I haven’t posted in a week because MD and I have been hard at work in Seattle and at Orcas Island, the largest of the San Juan Islands located in northwestern Washington.
We’re working on our project that we’ve been keeping under wrap. No, it’s not the new book, and, no, it’s not Metabosol. It is something pretty cool and even revolutionary in its own way. Barring further bumps in the road (there have been a few), we should be able to reveal all on September 1. The reason for the secrecy is that this project is most press worthy, but, for reasons that will be obvious when we reveal what we’ve been working on, we don’t want the press to report it prematurely.
We flew into Seattle Sunday afternoon after buzzing across the top of Mount St. Helens and looking into the crater left when the top 1300 feet of the mountain blew off on May 18, 1980. After landing, we got picked up by our partner and taken to his boat for an afternoon on Lake Union. A huge annual celebration was taking place, so we spent the afternoon on a lake made choppy by a thousand other boats while the Blue Angels zipped through the sky overhead. Seattle has been experiencing brutally hot temperatures, which we got blasted by on Sunday afternoon.
When we were in Seattle in December, we got caught in the worst snow storm in 30 years. All the while we were slogging through the snow, our hosts were telling us to come visit in the summer when the weather is always beautiful. So, we come in the summer only to be confronted with the worst heat wave since temperatures have been recorded. I hate to imagine what we may encounter on the next trip.
Here is the Seattle skyline on Sunday afternoon. Notice the chop on the water. We were one of God only knows how many boats in the lake. After getting pounded by the chop and brutalized by the heat, we tied up to a nice restaurant and had a lovely dinner complete with (at least for me) copious amounts of Jameson to go along with the copious amounts of Jameson I had already swilled to combat the heat on the lake.
Our partner’s boat, which is his pride and joy, is a handmade Venetian water taxi. He worked with a guy who makes such boats in Venice, Italy several years back, had it built to his specs and then transported to Seattle. It is a gorgeous boat, and, one day, I hope to go out on it in clement weather. Below is a photo of MD standing by the boat tied up to another restaurant the last time we went out in it. The temperature was about 23 degrees (not counting the chill factor), and you can see by the lack of chop on the water surface that we were the only fools out there. (In case you were wondering, it is heated inside…but not air conditioned, thought the back of the roof slides open to admit fresh air and sunshine.) As I say, our partner loves to show off his boat.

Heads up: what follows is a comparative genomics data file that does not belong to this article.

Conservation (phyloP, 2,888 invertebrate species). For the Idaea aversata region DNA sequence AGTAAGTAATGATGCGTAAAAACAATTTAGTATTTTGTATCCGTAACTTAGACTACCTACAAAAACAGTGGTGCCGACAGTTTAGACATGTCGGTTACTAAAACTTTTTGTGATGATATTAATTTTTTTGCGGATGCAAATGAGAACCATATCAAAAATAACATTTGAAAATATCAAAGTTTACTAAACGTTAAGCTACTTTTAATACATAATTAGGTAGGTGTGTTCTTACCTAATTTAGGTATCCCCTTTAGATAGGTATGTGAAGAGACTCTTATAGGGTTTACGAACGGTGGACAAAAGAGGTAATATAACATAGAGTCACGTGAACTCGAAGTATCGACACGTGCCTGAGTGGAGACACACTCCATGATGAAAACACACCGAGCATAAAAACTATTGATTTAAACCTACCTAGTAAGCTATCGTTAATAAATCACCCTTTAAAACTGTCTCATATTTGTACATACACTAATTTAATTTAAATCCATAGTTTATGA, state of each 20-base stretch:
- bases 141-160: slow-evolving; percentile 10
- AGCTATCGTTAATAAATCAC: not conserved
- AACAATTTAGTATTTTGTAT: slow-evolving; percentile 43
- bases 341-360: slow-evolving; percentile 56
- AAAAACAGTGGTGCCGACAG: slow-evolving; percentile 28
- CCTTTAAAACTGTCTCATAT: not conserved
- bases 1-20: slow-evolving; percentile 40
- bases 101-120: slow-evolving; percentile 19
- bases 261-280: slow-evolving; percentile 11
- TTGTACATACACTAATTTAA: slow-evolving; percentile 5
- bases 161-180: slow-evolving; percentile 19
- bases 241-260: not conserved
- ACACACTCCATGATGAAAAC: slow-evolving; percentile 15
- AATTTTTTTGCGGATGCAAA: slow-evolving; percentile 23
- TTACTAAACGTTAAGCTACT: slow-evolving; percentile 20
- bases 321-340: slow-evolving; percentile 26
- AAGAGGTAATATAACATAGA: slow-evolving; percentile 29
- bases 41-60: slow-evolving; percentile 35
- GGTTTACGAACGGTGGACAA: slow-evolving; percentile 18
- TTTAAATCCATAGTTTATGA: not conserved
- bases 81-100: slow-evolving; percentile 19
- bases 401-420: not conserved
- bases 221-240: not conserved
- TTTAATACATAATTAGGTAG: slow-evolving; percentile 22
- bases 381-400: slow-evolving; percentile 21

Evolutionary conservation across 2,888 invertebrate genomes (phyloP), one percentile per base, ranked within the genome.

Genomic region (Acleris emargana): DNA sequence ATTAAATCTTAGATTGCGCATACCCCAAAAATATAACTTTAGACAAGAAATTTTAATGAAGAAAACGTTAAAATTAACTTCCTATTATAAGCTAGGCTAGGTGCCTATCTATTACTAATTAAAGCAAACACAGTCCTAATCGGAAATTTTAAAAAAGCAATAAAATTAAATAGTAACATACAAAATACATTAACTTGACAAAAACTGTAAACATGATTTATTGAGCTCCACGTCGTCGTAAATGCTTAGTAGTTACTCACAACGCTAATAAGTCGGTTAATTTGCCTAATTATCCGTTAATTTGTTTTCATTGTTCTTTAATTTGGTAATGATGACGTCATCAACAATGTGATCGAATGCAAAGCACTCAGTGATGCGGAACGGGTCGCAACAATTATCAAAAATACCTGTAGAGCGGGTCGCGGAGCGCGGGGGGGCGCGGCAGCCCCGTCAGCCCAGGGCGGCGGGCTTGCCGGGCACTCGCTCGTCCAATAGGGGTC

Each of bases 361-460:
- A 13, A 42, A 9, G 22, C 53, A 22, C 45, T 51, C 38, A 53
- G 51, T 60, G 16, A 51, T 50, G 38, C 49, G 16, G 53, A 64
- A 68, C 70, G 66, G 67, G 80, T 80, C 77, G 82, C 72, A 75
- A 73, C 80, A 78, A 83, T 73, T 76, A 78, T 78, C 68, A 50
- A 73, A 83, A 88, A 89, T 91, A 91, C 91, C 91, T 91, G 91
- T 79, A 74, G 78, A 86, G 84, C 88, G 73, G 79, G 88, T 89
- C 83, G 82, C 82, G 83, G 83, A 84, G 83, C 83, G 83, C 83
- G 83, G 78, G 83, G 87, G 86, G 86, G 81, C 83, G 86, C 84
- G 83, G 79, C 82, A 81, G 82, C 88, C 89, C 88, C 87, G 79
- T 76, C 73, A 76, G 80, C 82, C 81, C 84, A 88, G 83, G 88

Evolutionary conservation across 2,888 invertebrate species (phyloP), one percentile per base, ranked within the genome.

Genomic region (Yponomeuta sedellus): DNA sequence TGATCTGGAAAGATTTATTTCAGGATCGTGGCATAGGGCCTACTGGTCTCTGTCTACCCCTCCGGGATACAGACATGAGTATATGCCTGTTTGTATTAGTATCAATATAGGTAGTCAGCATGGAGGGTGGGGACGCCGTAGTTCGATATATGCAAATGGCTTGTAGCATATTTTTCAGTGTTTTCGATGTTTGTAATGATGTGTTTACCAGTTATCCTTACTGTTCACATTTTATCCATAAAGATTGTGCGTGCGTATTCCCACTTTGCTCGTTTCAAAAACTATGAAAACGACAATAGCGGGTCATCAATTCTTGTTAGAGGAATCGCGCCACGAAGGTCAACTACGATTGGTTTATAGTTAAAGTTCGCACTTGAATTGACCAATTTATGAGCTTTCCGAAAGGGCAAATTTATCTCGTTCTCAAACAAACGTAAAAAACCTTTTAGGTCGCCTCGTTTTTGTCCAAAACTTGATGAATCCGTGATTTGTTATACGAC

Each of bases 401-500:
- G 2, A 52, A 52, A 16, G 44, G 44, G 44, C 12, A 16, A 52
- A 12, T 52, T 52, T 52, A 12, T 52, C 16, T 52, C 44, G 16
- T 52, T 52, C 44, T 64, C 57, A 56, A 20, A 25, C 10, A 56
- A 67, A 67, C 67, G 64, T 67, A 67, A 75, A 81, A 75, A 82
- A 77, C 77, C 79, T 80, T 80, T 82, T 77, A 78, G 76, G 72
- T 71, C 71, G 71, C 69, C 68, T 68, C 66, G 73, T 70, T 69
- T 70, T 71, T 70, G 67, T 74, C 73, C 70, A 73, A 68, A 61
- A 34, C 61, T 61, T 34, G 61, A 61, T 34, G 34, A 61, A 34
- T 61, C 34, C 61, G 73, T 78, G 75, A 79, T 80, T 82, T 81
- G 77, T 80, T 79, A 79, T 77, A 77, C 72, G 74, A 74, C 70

After our Sunday respite (which it was, despite the heat and chop), we crashed and for the next two days worked from early morning until late at night. We didn’t have time to answer emails, deal with blog comments, or do much of anything other than work.
We started each day with a quick breakfast at Louisa’s, a little restaurant close to the office where we spent our days. One of the menu selections, fittingly enough, was called Mike’s Special, so how could I resist. Especially when it was such a great low-carb option: two poached eggs on a bowl of sauteed spinach, red and green peppers and onions. Good, good, good. It came, of course, with a giant piece of toast that was at least an inch thick, which I ate a couple of bites of just to try.
As we were eating breakfast on the last morning, a man was eating alone while reading the paper at the table next to us. He looked to be about 70 or so and was fairly thin with a pot belly. He had on two pressure stockings on his lower legs and bruising in the crook of one of his arms from where, obviously, blood had recently been taken.
Watching him eat, I created an entire story about him that I’ll bet is not too far from the mark. Even if it is not accurate in this man’s case, it is totally (and sadly) accurate in many thousands of others.